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Entries in witches (36)

Thursday
Jun112015

RIP: Ron Moody & Christopher Lee

Though their careers were dissimilar, their images were not. The cinema lost two of its most deeply enjoyable sharp eyed bearded villains this week: Oscar nominee Ron Moody (Oliver!), died yesterday at 91 years of age; screen legend Christopher Lee's passing was also just announced though he died last week at 93. Both of these British actors, born in the 1920s, were best known for indelible villains and sorcerers and  both were singers, too. From there, of course, the careers significantly diverge.

Ron Moody was always best known as "Fagin," the petty thief with a whole gang of young pickpockets at his disposal in the Best Picture winner Oliver! (1968) for which he received a Best Actor nomination and won the Golden Globe. The role stuck to him as forcefully as the Emcee clung to Joel Grey defining him for decades and decades and audiences of multiple generations. His movie career, though it spanned 33 films, didn't contain many other highlights but he did play the sorcerer Merlin in two Disney films Unidentified Flying Oddball and A Kid in King Arthurs Court. He returned to the stage often including revivals of Oliver! (He didn't seem to resent how much Fagin defined him, calling the musical "magic".)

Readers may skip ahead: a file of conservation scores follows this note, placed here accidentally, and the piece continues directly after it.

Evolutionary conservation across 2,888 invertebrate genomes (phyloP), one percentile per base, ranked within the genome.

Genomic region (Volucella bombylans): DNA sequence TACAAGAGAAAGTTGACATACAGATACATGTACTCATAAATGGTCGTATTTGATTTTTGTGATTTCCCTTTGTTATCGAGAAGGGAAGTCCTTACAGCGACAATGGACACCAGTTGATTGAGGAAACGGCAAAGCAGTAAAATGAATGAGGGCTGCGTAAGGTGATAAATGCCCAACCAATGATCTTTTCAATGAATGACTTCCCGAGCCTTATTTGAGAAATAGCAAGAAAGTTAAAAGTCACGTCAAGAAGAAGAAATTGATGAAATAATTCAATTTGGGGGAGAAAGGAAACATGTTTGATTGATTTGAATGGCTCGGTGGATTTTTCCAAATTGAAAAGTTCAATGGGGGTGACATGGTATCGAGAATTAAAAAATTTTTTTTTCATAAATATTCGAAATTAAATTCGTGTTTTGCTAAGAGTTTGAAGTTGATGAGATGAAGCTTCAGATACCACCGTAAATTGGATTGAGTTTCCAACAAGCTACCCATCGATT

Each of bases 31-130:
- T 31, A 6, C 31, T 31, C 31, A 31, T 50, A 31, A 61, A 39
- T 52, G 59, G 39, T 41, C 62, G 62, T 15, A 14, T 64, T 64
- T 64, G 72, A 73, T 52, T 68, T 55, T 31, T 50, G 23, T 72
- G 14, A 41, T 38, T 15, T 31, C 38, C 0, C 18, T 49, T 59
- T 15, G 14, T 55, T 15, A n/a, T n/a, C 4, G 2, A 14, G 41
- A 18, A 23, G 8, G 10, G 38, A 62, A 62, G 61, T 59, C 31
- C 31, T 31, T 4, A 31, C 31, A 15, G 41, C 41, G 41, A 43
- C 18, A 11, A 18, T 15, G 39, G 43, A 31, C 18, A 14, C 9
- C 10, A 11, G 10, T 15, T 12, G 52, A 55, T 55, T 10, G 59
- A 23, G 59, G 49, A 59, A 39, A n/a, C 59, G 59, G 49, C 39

If you ask people to name Sir Christopher Lee's most famous role, on the other hand, they might well hesitate. There is nothing definitive or, rather, there is too much that is definitive. He was a genuine screen legend and worked what seemed like non-stop from 1948 through 2015 appearing in nearly 200 films before his death. Today it's nothing new for actors to be defined by franchise stardom but Christopher Lee was doing forever. He was best known for decades as the face of "Dracula" for Hammer Horror in several films, "Fu Manchu" in multiple films and "Rochefort" in two Three Musketeer films. The actor's fame rose again late in life through prominent popular roles such as "Count Dooku" in the Star Wars franchise and the wicked sorceror "Saruman" multiple times in Peter Jackson's Tolkien adaptations. 

Please share your favorite screen memories of these two acclaimed Brits. 

Monday
May182015

Beauty vs Beast: Wicca Wicca What

By the power of three, Jason from MNPP here today to make you see, make you see. If you can believe it Andrew Fleming's 1996 teen witch classic The Craft turned 19 years old two weeks ago, and it celebrated the last year of its teens with the news that greets so many other movies of a certain age -- it's remake time! Leigh Janiak, the female director behind last year's sufficiently creepy film Honeymoon, is gonna find four new girls to make light as a feather, stiff as a board, for a whole new generation. For a subset of 90s kids, this is like blaspheming the great Manon himself - inconceivable! Star Fairuza Balk (who's celebrating her birthday later this week - happy birthday, Fairuza!) weighed in with wise words on it; we have yet to hear from "natural witch" Robin Tunney. But what do you guys think? (Also: WHO WOULD YOU CAST?) And most importantly...